My latest find, Lee Chen Bistro, is nearby at 832 Yonge St. in Rosedale, so you don’t have to make the trek north of the city. As an aside, is it mandatory to call all restaurants in the Yorkville vicinity bistros? With its bamboo curtain dividers and elegant Chinese decor touches, Lee Chen couldn’t be less bistro-like.
My guest has been here before and insists that I have to try xiao long bao. So we start with these plump, steamed, pagoda-shaped dumplings, filled with a pork ball swimming in soup ($6.50).
I have had this Shanghai specialty before and I find myself anticipating the satisfying squelch as the dumpling bursts in my mouth, releasing its rich broth. Lee Chen’s dumpling doesn’t disappoint. A touch of ginger vinegar adds just the right zest. It’s one of the best I have tried.
We steer clear of a few made-for-Canadians dishes and consult our waitress, Tiffany. After determining the level of asbestos on our taste buds, she suggests Szechuan shrimps, sautéed with water chestnuts ($15.95). The sauce isn’t super hot but has the spiciness of Szechuan cuisine, with plenty of garlic and a hint of sweetness.
Our vegetable choice is sautéed pea shoots and king mushrooms ($14.95). The pea shoots are much bigger than any I’ve ever seen, and the plump pleurotes have been thinly sliced so there isn’t as much mushroom as I would like. While the dish is a little bland, it makes a nice foil for the piquancy of the shrimp. And we can reassure ourselves that we’ve had our veggie quotient for the meal.
My favourite dish tonight, rice cake, is another Shanghai classic. An alternative to the usual steamed or fried rice one finds in Chinese restaurants, it is twoonie-sized oval slices of glutinous rice noodles.
These have been stir-fried with shredded chicken, cabbage, green onion and Chinese mushrooms ($12.95). Its smooth texture is a nice contrast to the other ingredients. It’s so good, I could make a meal of this dish alone.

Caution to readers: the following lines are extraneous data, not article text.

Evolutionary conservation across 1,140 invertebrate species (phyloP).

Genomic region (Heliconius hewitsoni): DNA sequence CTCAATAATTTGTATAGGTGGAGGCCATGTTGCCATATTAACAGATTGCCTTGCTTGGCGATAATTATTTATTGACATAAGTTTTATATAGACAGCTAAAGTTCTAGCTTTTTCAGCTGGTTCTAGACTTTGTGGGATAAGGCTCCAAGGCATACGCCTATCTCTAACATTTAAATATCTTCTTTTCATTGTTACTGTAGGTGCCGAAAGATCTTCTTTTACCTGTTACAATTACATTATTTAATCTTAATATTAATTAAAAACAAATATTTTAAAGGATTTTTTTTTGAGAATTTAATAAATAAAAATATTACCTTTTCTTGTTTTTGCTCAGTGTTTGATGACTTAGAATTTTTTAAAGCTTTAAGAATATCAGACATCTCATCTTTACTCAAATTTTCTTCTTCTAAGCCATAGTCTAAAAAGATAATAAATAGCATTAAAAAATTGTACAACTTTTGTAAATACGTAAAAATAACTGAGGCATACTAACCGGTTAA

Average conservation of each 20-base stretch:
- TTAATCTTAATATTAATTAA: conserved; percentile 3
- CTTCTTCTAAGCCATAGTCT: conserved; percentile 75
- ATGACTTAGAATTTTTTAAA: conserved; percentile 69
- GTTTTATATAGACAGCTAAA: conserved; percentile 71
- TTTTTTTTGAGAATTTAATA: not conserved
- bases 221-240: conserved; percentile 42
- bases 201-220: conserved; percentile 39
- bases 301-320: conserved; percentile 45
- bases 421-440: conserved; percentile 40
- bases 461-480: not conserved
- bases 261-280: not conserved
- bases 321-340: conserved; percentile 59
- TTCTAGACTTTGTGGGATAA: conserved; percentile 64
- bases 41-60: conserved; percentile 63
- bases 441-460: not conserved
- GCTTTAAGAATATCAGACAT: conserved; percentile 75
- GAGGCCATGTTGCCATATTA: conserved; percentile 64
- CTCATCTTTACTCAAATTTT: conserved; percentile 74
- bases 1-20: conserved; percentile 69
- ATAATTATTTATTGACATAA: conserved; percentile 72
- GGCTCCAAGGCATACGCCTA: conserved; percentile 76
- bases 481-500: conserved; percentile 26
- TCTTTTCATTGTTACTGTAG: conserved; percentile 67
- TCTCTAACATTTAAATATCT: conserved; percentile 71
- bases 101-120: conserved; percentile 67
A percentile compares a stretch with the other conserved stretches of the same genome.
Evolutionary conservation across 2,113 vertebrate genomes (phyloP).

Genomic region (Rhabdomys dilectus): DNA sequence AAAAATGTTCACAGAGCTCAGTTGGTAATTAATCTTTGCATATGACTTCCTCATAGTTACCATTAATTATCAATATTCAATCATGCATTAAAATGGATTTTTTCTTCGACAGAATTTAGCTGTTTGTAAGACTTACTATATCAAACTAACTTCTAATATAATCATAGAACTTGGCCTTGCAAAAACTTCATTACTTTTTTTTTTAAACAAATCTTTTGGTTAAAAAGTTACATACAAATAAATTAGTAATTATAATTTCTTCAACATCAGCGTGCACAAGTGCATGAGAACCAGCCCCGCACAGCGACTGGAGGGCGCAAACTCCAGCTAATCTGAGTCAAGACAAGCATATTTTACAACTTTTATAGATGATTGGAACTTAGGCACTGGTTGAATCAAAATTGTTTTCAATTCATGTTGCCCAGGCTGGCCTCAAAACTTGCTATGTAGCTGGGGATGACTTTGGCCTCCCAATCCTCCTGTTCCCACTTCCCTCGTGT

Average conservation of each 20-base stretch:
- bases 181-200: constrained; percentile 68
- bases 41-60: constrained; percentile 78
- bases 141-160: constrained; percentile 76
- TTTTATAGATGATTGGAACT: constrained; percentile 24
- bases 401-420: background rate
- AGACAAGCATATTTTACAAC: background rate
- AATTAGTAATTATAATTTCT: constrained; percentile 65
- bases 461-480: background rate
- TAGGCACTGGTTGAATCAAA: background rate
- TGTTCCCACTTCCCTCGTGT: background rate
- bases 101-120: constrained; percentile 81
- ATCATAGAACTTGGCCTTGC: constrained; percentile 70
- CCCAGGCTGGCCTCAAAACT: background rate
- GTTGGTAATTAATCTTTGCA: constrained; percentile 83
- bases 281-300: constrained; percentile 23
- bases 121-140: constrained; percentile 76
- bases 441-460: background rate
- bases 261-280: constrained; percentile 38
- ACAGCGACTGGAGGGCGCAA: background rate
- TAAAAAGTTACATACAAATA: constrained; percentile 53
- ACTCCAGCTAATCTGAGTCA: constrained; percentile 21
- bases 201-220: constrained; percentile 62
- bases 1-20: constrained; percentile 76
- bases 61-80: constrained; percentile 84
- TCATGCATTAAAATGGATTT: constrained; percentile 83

In fact, while the prices may seem a little high, the quantities are enormous.
My guest and I dine heartily and still have enough food left for a substantial lunch the next day.
We press on and order a distinctly Chinese dessert, again at the urging of our waitress. Tang yuan in wine soup ($6.50) sounds like an odd finish, but let me urge you to try this dish. I know we seem to be consuming a lot of dumplings — and soup — at this meal, but there is no sense of deja vu here.
The wine soup is sweetened with a syrup prepared with osmanthus petals (a waiter actually brought me some to taste). Tang yuan are glutinous rice dumplings filled with ground black sesame seeds. My guest irreverently refers to these as eyeballs. The combination of crunchy sesame, smooth dumpling and sweet soup is seductive. It’s wonderful.
Lee Chen is a wonderful way to introduce yourself to authentic Chinese cuisine without wondering how to decipher Chinese characters in one of the spots in Chinatown or Markham.
The staff is helpful and the food is excellent. Portions are huge so be prepared to take some home. I’m planning a return trip to try their dan dan noodles — a famous Hong Kong street specialty which I fell in love with there (see last month’s travel story).
Lee Chen Bistro, 832 Yonge St. 416-901-8869, www.leechenbistro.com
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